Have you heard the saying, ‘Do what I say not what I do’? It seems to be a favorite phrase of parents everywhere. The problem with this is that children are born imitators. That's how God created them. They hear us repeat words before they attempt to join in. They watch us toss a ball and mimic our motions. In fact, we encourage children to watch how we do something before trying a new skill for themselves. But when we don’t want our behavior or bad habits to show up in the next generation, we fall back on sayings and excuses for why it’s okay for us but bad for them.
This is one of the challenges of motherhood, especially as children get older. They observe how we react to someone cutting us off, they listen to us complain about long lines in the grocery store, they repeat phrases they've heard us use dozens of times. Becoming a mother forces you to listen to your own advice and realize you aren't doing what you recommend. It is the greatest opportunity to be a role model, for better or worse.
When we allow the gospel to filter through every aspect of our lives, we can turn everyday moments into teaching opportunities. We also hold ourselves to a higher standard because we are seeking the same thing we want our children to emulate: Christlikeness.
Modeling the gospel to our children requires more than a ‘do what I say not what I do’ attitude. Our goal is to point them to Christ as the ultimate source of our imitating. Moses reminded the children of Israel that they needed to repeat truths about God to their children continuously throughout the day.
‘Hear, O Israel: The Lord our God, the Lord is one. You shall love the Lord your God with all your heart and with all your soul and with all your might. And these words that I command you today shall be on your heart. You shall teach them diligently to your children, and shall talk of them when you sit in your house, and when you walk by the way, and when you lie down, and when you rise.’ (Deut. 6:4-7)
Diligent is defined as a constant effort to accomplish something. So to teach diligently gives the idea of continual instruction from us to our children. This goes beyond words to actions as well.
Paul understood the importance of being an example in the life of a Christian. When he wrote to the church in Corinth, he stressed in two different chapters, ‘Be imitators of me.’ But he knew he wasn't the prime influence these people needed. I Corinthians 11:1 clearly states, ‘Imitate me as I imitate Christ.’
With each of his instructions to the church Paul reminded them that he was not the top authority the body needed to emulate. The goal for this life is to be like Christ. And because Paul sought to follow Christ in word and deed, the Corinthians could look to his example as one of Christlikeness.
Many times our excuse for not being the gospel focused example we are called to be in Christ comes down to one thing: we know we aren't perfect so why should we want our children to imitate us? We think it's so much easier to simply tell them what we expect than to actually live it out on a daily basis ourselves. But that's taking the easy road. That's not holding ourselves to the same standard we expect of our children.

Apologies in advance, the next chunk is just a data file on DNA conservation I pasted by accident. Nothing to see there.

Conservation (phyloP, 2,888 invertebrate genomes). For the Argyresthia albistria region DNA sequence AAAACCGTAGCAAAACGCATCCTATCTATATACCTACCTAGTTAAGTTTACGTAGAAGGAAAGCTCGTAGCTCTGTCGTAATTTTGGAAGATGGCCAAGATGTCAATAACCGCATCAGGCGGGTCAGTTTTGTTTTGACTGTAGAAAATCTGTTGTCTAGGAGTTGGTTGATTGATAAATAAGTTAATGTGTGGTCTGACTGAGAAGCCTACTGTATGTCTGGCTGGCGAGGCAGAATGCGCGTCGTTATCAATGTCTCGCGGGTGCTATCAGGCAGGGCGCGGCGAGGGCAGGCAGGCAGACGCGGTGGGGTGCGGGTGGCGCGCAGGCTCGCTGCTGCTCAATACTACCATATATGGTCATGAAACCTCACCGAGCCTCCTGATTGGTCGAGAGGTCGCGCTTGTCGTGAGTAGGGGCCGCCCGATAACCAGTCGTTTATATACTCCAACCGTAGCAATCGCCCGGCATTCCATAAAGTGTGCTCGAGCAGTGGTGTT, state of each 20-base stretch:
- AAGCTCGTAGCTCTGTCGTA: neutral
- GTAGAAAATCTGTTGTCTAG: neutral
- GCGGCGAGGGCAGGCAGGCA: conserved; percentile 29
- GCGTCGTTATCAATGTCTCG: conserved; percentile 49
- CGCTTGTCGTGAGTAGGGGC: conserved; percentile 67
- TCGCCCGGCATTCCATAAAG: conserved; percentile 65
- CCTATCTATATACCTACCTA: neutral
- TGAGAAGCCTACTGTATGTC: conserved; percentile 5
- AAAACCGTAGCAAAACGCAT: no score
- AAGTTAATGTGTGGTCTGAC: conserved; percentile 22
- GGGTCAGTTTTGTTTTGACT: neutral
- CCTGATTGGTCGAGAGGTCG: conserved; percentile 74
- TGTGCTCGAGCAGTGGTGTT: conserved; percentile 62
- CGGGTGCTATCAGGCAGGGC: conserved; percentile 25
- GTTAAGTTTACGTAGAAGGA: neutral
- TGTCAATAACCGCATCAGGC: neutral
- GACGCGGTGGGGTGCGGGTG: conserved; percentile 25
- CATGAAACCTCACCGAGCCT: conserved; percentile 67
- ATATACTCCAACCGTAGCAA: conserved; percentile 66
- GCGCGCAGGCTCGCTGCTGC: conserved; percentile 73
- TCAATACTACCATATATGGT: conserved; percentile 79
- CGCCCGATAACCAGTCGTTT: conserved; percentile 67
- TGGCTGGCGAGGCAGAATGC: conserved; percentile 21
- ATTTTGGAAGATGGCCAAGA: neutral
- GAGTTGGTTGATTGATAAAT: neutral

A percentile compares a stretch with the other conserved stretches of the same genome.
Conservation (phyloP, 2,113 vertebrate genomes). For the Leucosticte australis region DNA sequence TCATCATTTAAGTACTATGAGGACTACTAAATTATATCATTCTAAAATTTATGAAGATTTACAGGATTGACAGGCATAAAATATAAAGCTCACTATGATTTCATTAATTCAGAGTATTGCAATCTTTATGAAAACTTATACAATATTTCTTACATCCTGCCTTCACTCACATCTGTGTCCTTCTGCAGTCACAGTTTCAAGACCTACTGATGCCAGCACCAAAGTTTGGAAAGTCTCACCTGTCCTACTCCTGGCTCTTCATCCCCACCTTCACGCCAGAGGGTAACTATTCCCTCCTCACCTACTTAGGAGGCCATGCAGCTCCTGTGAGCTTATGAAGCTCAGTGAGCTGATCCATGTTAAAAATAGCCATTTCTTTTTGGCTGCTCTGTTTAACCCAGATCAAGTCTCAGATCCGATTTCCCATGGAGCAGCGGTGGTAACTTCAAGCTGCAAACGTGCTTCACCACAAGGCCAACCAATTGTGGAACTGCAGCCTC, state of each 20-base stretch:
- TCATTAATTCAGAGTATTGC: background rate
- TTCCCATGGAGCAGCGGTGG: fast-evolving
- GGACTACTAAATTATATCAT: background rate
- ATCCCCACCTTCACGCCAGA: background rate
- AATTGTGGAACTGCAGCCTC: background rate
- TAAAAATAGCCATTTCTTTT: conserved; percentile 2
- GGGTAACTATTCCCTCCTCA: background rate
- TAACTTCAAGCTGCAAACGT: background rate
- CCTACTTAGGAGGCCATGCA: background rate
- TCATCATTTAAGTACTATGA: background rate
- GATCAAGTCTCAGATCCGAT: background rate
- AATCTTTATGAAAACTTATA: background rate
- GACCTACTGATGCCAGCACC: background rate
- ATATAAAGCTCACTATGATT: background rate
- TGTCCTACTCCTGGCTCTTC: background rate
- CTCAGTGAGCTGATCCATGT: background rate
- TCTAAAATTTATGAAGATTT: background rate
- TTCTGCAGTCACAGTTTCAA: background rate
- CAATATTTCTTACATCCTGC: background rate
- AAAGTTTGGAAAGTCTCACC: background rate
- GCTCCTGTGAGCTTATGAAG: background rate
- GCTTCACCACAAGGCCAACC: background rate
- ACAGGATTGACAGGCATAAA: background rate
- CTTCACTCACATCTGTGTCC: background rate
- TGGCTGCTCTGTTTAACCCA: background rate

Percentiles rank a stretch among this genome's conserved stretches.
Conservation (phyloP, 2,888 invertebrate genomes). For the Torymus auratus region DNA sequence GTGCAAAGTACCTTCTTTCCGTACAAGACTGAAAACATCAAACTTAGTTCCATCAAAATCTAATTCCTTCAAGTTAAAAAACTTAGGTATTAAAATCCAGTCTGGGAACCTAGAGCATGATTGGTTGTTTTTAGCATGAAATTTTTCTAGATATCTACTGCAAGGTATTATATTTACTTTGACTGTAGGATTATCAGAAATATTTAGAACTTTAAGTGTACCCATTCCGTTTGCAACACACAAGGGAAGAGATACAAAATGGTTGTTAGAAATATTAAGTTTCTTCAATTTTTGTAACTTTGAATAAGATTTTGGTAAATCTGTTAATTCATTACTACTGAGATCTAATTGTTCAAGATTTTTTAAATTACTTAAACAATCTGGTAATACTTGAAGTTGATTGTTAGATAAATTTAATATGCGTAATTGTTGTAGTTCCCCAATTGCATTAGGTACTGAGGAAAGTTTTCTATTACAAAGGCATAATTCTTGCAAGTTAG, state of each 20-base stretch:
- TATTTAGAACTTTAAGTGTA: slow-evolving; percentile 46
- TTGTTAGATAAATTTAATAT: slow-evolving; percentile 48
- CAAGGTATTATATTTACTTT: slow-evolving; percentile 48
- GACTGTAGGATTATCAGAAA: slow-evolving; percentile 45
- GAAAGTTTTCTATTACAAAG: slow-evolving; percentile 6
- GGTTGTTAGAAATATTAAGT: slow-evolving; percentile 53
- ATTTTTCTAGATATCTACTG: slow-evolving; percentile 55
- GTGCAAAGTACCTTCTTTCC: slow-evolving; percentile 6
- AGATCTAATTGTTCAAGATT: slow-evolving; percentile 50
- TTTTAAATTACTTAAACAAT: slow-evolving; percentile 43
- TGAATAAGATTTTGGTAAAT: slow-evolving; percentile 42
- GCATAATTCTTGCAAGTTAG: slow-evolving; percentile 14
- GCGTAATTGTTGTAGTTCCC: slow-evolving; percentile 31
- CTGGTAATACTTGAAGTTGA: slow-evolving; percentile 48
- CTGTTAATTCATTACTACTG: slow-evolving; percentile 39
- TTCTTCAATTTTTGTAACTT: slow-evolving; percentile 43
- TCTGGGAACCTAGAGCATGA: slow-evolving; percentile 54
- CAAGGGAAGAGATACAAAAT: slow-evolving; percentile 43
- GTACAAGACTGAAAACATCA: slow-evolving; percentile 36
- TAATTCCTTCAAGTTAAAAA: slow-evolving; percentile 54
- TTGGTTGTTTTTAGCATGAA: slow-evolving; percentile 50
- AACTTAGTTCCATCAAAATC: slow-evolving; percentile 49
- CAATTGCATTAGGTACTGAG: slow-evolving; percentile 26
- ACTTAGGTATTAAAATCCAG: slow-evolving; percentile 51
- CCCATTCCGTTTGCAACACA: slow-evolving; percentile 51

And they might keep all the rules and do what we say for the short term but it won't make a lasting impression on their lives or create any real change. The truth of the gospel is that it can take our sinful nature and work change in us and in our children. The grace we have received is available to them also.
But that requires us to show the gospel to our children, even at the earliest ages. Proverbs 22:6 says ‘Train up a child in the way he should go; even when he is old he will not depart from it.’ The Hebrew word for train here is also translated as dedicate in three other passages. Our role as mothers is not passive or one of expecting our children to just turn out well. We are to actively show them the gospel and dedicate them to following the Lord. There's no better way to train children for a task than to show them an example. And we are the closest example God has put in their lives.
Asking our children to imitate our example is a huge commitment. It means when we fail, we seek forgiveness. It requires that we live in the light of grace everyday and show them the grace we ourselves need.
When we watch our children, their sin is so obvious to us and our response is equally cut and dry. We remind them of biblical truth, emphasize why it's important to follow God, explain why their behavior was a sin, point out that God is always ready to forgive when we ask, and so on.
However, we are not always as quick to call our failings sin. We stress the importance of relying on God to provide for our needs but try to plan everything ourselves. We tell them to apologize for yelling at a sibling but excuse our own raised voices as frustration. We quote, ‘Do all things without murmurings and disputings’ (Phil. 2:14) when they complain about chores but gripe every time we have to clean the bathrooms.
If we want our children to grow in gospel grace we must show them that the same truths we apply to their lives apply to us as well. We know we will never be perfect examples but we can point them to the Perfect Example. By allowing the gospel to be our source of hope and help, we model what they should be trusting as well.
Photo by S&B Vonlanthen on Unsplash